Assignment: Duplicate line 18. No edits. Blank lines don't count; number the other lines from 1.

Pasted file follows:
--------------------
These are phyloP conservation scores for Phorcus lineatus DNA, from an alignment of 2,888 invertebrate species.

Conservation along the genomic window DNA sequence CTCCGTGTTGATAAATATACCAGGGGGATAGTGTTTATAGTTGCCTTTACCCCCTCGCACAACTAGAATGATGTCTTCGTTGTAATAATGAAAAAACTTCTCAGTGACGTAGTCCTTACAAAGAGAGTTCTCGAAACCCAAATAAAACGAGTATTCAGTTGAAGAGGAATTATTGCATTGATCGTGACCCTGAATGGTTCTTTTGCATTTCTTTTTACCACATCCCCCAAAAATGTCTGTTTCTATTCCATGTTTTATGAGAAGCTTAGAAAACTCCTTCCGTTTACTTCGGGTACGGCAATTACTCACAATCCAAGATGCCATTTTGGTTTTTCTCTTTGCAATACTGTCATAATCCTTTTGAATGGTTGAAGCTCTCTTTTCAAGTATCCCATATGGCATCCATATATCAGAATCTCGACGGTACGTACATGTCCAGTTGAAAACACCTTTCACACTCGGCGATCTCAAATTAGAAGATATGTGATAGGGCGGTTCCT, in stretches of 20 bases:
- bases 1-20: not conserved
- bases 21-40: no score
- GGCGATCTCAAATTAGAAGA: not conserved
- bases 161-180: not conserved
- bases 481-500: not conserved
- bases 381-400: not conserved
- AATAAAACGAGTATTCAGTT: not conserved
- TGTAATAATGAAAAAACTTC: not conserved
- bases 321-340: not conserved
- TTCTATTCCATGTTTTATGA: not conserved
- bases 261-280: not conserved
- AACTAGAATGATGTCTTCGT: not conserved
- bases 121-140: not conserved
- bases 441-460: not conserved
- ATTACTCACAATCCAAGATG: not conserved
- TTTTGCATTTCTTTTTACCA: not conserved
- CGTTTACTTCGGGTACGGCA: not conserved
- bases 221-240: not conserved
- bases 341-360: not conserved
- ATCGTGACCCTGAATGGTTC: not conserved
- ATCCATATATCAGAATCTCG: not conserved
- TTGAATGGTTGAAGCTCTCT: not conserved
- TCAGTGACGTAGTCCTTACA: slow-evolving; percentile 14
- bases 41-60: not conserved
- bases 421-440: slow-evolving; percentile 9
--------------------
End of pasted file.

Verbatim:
- TTTTGCATTTCTTTTTACCA: not conserved